June 2013
Volume 54, Issue 15
ARVO Annual Meeting Abstract  |   June 2013
Glaucoma in Patients After Iodine-125 Brachytherapy for Uveal Melanoma
Author Affiliations & Notes
  • Crystal Hung
    Jules Stein Eye Institute/UCLA, Los Angeles, CA
  • Tara McCannel
    Jules Stein Eye Institute/UCLA, Los Angeles, CA
  • Simon Law
    Jules Stein Eye Institute/UCLA, Los Angeles, CA
  • JoAnn Giaconi
    Jules Stein Eye Institute/UCLA, Los Angeles, CA
  • Footnotes
    Commercial Relationships Crystal Hung, None; Tara McCannel, None; Simon Law, None; JoAnn Giaconi, Allergan (C)
  • Footnotes
    Support None
Investigative Ophthalmology & Visual Science June 2013, Vol.54, 3523. doi:
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      Crystal Hung, Tara McCannel, Simon Law, JoAnn Giaconi; Glaucoma in Patients After Iodine-125 Brachytherapy for Uveal Melanoma. Invest. Ophthalmol. Vis. Sci. 2013;54(15):3523.

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      © ARVO (1962-2015); The Authors (2016-present)

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Purpose: Patients with uveal melanoma may have exacerbation of preexisting glaucoma or develop secondary glaucoma after brachytherapy. The characteristics of glaucoma in treated uveal melanoma remain poorly understood. We describe the incidence, subtype, and outcomes of glaucoma in patients with I-125 plaque brachytherapy for uveal melanoma.

Methods: Records of all patients who underwent brachytherapy for uveal melanoma between 2005 and 2011 by a single surgeon (TAM) were retrospectively reviewed. Patients with glaucoma or glaucoma suspect (GS, defined by intraocular pressure requiring treatment), were included. The incidence, subtype, and IOP control were described statistically.

Results: A total of 341 patients were diagnosed with uveal melanoma and underwent I-125 brachytherapy; 44 (12.9%) had a diagnosis of glaucoma. The melanoma involved the iris (5), ciliary body (3), ciliochoroid (2), and choroid (34). Mean follow-up after brachytherapy was 36.5±20.4 months (range: 5-76 months). Of the 44 patients, 12 (3.5%) had preexisting diagnoses of glaucoma (9) or GS (3); 33 (9.7%, including 2 preexisting GS) developed glaucoma following brachytherapy; 1 (0.2%) became GS. Glaucoma diagnoses were neovascular (NVG, 19), open angle (4), angle closure (1), angle recession (1), melanomacytic (1), combined (1), phacolytic (1), pigmentary (1), and non-specific (15). In the 44 patients, the mean pre-brachytherapy IOP was 15.7±4.0mmHg. The mean maximum post-brachytherapy was 33.4±13.8mmHg. Eight (18.2%) patients experienced post-operative day 1 IOP spikes (32±14.0mmHg). The time from brachytherapy to highest IOP averaged 18.2±16.7 months. The mean final IOP was 17.2±6.7mmHg. 38 patients (86.4%) were managed medically, 5 (11.4%) underwent tube-shunt surgery, and 1 (2.3%) was enucleated. Of note, 9 of the 19 NVG cases were treated with anti-VEGF; none were enucleated. At last follow-up, 5 patients (11.4%) had uveal melanoma metastasis; 3 expired as a result of metastasis. None of the 5 patients who underwent tube-shunt surgery have developed metastasis to date.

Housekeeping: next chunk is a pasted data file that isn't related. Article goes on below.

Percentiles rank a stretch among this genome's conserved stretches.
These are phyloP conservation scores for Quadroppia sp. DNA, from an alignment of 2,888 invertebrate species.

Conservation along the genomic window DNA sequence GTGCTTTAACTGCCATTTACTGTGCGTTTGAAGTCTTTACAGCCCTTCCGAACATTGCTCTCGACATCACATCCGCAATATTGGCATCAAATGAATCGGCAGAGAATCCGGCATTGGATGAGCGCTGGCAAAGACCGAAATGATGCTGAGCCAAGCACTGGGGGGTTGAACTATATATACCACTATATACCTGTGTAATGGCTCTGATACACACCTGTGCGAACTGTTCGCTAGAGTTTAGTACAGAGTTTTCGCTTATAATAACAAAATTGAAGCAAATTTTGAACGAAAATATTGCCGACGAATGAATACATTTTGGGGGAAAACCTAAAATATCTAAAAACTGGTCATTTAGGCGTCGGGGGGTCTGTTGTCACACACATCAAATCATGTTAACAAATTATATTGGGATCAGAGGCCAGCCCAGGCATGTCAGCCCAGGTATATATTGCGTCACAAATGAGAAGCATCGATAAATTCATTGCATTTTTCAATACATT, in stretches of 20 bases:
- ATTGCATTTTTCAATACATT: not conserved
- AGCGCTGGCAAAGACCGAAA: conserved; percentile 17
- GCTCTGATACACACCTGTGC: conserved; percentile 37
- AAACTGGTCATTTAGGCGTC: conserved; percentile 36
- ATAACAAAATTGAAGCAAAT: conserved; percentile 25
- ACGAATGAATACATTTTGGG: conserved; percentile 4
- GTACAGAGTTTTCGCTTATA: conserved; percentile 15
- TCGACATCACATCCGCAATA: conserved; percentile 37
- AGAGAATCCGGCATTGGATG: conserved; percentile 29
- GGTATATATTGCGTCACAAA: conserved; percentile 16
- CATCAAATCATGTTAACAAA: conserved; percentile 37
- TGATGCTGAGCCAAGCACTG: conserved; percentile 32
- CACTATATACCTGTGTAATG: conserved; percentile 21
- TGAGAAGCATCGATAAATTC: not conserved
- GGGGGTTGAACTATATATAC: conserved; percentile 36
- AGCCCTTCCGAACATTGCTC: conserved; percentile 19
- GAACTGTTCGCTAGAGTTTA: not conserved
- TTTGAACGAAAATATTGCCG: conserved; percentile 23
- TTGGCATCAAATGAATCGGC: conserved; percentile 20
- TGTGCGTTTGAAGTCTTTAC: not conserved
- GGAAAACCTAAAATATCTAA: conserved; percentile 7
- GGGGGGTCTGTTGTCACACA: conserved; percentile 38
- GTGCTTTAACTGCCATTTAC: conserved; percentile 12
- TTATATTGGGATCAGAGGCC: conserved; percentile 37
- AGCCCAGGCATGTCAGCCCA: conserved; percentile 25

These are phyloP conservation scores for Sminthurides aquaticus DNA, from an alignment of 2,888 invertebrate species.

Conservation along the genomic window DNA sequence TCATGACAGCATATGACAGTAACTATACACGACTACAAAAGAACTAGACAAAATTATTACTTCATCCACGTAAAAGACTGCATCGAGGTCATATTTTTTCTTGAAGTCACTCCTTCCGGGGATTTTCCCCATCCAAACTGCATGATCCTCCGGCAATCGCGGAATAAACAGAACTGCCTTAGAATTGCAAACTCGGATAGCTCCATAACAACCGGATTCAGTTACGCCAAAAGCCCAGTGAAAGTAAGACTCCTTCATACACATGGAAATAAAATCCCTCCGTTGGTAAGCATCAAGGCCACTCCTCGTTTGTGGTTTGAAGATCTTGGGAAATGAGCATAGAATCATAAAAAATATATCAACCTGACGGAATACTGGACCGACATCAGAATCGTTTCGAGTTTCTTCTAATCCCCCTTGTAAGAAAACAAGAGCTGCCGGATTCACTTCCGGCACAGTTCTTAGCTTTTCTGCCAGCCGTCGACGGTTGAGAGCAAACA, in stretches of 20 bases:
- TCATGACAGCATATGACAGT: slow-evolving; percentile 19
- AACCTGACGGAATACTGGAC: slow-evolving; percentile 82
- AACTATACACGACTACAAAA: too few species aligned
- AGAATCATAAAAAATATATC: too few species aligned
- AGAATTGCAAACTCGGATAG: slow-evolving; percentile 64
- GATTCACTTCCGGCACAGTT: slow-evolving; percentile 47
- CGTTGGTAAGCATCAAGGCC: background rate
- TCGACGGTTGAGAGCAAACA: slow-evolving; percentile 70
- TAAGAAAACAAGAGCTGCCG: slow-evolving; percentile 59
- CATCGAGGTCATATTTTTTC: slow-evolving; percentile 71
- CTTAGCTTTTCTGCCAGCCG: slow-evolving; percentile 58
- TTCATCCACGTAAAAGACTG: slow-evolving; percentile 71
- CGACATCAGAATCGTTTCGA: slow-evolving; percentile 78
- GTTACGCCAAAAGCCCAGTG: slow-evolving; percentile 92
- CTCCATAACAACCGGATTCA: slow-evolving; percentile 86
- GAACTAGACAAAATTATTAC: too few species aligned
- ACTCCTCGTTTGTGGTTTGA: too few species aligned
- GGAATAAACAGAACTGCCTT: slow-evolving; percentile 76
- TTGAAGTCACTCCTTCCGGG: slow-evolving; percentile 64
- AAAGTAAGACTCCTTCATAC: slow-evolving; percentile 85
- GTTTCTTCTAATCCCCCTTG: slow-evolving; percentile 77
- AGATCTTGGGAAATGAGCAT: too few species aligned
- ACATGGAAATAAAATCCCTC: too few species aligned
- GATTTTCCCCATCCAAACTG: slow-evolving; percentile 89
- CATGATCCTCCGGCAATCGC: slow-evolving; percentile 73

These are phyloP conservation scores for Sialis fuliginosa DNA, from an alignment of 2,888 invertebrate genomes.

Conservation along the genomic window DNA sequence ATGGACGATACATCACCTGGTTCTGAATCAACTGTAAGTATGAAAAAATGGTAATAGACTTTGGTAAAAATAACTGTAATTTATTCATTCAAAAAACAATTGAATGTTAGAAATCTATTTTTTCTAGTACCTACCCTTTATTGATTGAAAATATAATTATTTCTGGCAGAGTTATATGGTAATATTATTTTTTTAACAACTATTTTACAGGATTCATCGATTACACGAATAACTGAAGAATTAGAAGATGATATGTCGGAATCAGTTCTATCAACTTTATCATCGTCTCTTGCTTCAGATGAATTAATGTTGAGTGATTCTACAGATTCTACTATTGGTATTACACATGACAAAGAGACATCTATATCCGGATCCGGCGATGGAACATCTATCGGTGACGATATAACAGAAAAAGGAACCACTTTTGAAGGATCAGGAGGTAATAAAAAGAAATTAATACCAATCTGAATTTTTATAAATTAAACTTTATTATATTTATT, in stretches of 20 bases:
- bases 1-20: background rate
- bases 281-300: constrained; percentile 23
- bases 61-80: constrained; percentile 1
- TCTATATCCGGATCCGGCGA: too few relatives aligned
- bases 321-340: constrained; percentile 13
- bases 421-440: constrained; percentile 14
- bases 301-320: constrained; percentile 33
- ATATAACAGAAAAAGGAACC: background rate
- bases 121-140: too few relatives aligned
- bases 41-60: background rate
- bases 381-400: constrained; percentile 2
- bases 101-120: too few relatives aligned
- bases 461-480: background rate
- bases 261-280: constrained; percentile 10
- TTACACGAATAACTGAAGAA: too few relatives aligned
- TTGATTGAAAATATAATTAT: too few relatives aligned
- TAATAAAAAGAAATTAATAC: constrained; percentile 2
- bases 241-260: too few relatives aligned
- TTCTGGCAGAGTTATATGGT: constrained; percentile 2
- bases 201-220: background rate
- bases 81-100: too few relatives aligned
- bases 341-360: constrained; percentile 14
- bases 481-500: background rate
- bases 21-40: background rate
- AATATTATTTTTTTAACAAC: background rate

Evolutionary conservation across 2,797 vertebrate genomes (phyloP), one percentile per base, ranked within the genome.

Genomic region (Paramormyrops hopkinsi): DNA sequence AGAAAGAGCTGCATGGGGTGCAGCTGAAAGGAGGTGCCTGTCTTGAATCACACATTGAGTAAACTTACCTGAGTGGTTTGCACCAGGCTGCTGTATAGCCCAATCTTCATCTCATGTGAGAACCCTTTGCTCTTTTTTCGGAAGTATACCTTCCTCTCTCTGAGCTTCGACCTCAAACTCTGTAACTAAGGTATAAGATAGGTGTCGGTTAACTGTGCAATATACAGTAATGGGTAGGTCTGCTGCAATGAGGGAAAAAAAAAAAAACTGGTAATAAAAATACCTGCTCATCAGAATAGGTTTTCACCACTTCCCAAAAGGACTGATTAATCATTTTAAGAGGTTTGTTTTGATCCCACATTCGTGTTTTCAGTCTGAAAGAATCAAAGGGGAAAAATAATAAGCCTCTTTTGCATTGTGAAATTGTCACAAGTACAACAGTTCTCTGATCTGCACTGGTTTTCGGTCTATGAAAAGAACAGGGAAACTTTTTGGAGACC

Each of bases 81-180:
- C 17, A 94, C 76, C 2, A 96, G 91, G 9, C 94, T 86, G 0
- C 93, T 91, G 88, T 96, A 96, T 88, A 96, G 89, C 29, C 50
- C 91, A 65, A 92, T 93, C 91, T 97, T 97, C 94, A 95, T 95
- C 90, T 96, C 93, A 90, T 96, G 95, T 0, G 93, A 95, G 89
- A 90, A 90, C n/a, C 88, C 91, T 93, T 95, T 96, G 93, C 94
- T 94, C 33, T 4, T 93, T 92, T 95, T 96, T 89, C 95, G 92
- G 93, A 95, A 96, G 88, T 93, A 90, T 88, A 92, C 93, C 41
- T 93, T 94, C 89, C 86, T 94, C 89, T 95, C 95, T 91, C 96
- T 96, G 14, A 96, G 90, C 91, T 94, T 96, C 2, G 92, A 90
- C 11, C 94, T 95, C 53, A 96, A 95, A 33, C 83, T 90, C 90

Conclusions: We report a 12.9% incidence of glaucoma after I-125 plaque brachytherapy. The IOP in most patients can be controlled with medical therapy. Anti-VEGF therapy may be an important adjunctive therapy in NVG. When maximal medical therapy fails to control IOP, glaucoma tube-shunt surgery may be an option for optimal IOP control.

Keywords: 589 melanoma • 568 intraocular pressure  

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